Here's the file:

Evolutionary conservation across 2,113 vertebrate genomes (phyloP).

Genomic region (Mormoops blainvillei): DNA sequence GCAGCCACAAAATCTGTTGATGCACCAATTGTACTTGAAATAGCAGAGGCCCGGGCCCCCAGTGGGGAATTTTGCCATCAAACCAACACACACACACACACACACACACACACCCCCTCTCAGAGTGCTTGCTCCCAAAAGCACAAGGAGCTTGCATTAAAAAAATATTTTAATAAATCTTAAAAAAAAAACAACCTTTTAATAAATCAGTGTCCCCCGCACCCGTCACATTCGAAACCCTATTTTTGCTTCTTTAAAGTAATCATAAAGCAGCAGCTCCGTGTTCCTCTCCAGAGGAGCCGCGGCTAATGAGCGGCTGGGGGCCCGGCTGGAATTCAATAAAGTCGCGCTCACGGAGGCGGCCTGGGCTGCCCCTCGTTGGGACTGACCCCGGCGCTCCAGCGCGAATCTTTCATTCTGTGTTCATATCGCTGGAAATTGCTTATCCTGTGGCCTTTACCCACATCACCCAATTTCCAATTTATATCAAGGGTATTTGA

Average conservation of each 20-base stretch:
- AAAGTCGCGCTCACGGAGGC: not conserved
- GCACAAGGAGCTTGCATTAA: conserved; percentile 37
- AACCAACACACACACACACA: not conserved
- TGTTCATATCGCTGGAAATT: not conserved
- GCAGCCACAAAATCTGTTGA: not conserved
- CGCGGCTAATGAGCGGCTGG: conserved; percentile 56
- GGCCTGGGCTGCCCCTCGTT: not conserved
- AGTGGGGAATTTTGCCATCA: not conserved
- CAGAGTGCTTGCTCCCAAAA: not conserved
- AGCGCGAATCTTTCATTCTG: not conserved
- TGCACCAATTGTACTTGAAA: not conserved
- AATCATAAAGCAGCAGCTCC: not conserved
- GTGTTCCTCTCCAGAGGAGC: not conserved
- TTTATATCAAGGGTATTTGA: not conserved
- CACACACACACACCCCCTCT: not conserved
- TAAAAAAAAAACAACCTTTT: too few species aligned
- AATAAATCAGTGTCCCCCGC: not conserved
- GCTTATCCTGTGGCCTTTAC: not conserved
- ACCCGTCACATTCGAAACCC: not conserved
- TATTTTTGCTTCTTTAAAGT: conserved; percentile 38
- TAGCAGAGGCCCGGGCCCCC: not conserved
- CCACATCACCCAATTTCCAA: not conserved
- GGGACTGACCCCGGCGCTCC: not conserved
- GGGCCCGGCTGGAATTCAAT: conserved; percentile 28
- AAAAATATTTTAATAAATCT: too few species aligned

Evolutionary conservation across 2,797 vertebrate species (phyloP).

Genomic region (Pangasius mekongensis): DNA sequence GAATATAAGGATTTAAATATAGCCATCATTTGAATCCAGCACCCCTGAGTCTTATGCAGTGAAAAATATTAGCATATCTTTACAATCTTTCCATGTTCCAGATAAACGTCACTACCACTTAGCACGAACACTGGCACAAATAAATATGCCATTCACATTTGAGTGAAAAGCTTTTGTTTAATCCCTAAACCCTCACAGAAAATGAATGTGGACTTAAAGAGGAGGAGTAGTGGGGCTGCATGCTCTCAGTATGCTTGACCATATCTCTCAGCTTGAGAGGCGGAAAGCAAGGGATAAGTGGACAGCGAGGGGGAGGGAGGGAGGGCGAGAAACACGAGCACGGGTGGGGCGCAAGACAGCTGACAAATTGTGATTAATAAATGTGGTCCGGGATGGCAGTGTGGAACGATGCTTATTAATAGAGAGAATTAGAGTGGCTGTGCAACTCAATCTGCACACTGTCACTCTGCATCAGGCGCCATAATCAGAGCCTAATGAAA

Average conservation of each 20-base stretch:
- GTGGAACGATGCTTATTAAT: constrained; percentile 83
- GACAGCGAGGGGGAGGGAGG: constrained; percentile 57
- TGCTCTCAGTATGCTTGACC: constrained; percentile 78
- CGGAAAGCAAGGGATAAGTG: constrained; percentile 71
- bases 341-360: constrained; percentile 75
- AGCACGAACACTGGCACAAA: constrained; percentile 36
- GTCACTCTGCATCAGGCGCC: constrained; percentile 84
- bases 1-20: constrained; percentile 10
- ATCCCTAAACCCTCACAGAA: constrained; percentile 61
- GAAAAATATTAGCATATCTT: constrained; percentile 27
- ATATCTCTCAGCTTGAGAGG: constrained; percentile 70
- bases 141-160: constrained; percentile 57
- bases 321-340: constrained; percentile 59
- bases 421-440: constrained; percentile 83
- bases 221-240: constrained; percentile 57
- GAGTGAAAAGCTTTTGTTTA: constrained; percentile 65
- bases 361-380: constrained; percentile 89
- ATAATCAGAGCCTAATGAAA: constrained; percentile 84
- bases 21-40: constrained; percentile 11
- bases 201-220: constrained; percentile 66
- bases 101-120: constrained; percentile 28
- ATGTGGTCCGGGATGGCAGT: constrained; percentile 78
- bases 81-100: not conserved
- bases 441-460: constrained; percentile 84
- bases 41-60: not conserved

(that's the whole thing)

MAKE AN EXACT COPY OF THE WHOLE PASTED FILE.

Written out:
Evolutionary conservation across 2,113 vertebrate genomes (phyloP).

Genomic region (Mormoops blainvillei): DNA sequence GCAGCCACAAAATCTGTTGATGCACCAATTGTACTTGAAATAGCAGAGGCCCGGGCCCCCAGTGGGGAATTTTGCCATCAAACCAACACACACACACACACACACACACACACCCCCTCTCAGAGTGCTTGCTCCCAAAAGCACAAGGAGCTTGCATTAAAAAAATATTTTAATAAATCTTAAAAAAAAAACAACCTTTTAATAAATCAGTGTCCCCCGCACCCGTCACATTCGAAACCCTATTTTTGCTTCTTTAAAGTAATCATAAAGCAGCAGCTCCGTGTTCCTCTCCAGAGGAGCCGCGGCTAATGAGCGGCTGGGGGCCCGGCTGGAATTCAATAAAGTCGCGCTCACGGAGGCGGCCTGGGCTGCCCCTCGTTGGGACTGACCCCGGCGCTCCAGCGCGAATCTTTCATTCTGTGTTCATATCGCTGGAAATTGCTTATCCTGTGGCCTTTACCCACATCACCCAATTTCCAATTTATATCAAGGGTATTTGA

Average conservation of each 20-base stretch:
- AAAGTCGCGCTCACGGAGGC: not conserved
- GCACAAGGAGCTTGCATTAA: conserved; percentile 37
- AACCAACACACACACACACA: not conserved
- TGTTCATATCGCTGGAAATT: not conserved
- GCAGCCACAAAATCTGTTGA: not conserved
- CGCGGCTAATGAGCGGCTGG: conserved; percentile 56
- GGCCTGGGCTGCCCCTCGTT: not conserved
- AGTGGGGAATTTTGCCATCA: not conserved
- CAGAGTGCTTGCTCCCAAAA: not conserved
- AGCGCGAATCTTTCATTCTG: not conserved
- TGCACCAATTGTACTTGAAA: not conserved
- AATCATAAAGCAGCAGCTCC: not conserved
- GTGTTCCTCTCCAGAGGAGC: not conserved
- TTTATATCAAGGGTATTTGA: not conserved
- CACACACACACACCCCCTCT: not conserved
- TAAAAAAAAAACAACCTTTT: too few species aligned
- AATAAATCAGTGTCCCCCGC: not conserved
- GCTTATCCTGTGGCCTTTAC: not conserved
- ACCCGTCACATTCGAAACCC: not conserved
- TATTTTTGCTTCTTTAAAGT: conserved; percentile 38
- TAGCAGAGGCCCGGGCCCCC: not conserved
- CCACATCACCCAATTTCCAA: not conserved
- GGGACTGACCCCGGCGCTCC: not conserved
- GGGCCCGGCTGGAATTCAAT: conserved; percentile 28
- AAAAATATTTTAATAAATCT: too few species aligned

Evolutionary conservation across 2,797 vertebrate species (phyloP).

Genomic region (Pangasius mekongensis): DNA sequence GAATATAAGGATTTAAATATAGCCATCATTTGAATCCAGCACCCCTGAGTCTTATGCAGTGAAAAATATTAGCATATCTTTACAATCTTTCCATGTTCCAGATAAACGTCACTACCACTTAGCACGAACACTGGCACAAATAAATATGCCATTCACATTTGAGTGAAAAGCTTTTGTTTAATCCCTAAACCCTCACAGAAAATGAATGTGGACTTAAAGAGGAGGAGTAGTGGGGCTGCATGCTCTCAGTATGCTTGACCATATCTCTCAGCTTGAGAGGCGGAAAGCAAGGGATAAGTGGACAGCGAGGGGGAGGGAGGGAGGGCGAGAAACACGAGCACGGGTGGGGCGCAAGACAGCTGACAAATTGTGATTAATAAATGTGGTCCGGGATGGCAGTGTGGAACGATGCTTATTAATAGAGAGAATTAGAGTGGCTGTGCAACTCAATCTGCACACTGTCACTCTGCATCAGGCGCCATAATCAGAGCCTAATGAAA

Average conservation of each 20-base stretch:
- GTGGAACGATGCTTATTAAT: constrained; percentile 83
- GACAGCGAGGGGGAGGGAGG: constrained; percentile 57
- TGCTCTCAGTATGCTTGACC: constrained; percentile 78
- CGGAAAGCAAGGGATAAGTG: constrained; percentile 71
- bases 341-360: constrained; percentile 75
- AGCACGAACACTGGCACAAA: constrained; percentile 36
- GTCACTCTGCATCAGGCGCC: constrained; percentile 84
- bases 1-20: constrained; percentile 10
- ATCCCTAAACCCTCACAGAA: constrained; percentile 61
- GAAAAATATTAGCATATCTT: constrained; percentile 27
- ATATCTCTCAGCTTGAGAGG: constrained; percentile 70
- bases 141-160: constrained; percentile 57
- bases 321-340: constrained; percentile 59
- bases 421-440: constrained; percentile 83
- bases 221-240: constrained; percentile 57
- GAGTGAAAAGCTTTTGTTTA: constrained; percentile 65
- bases 361-380: constrained; percentile 89
- ATAATCAGAGCCTAATGAAA: constrained; percentile 84
- bases 21-40: constrained; percentile 11
- bases 201-220: constrained; percentile 66
- bases 101-120: constrained; percentile 28
- ATGTGGTCCGGGATGGCAGT: constrained; percentile 78
- bases 81-100: not conserved
- bases 441-460: constrained; percentile 84
- bases 41-60: not conserved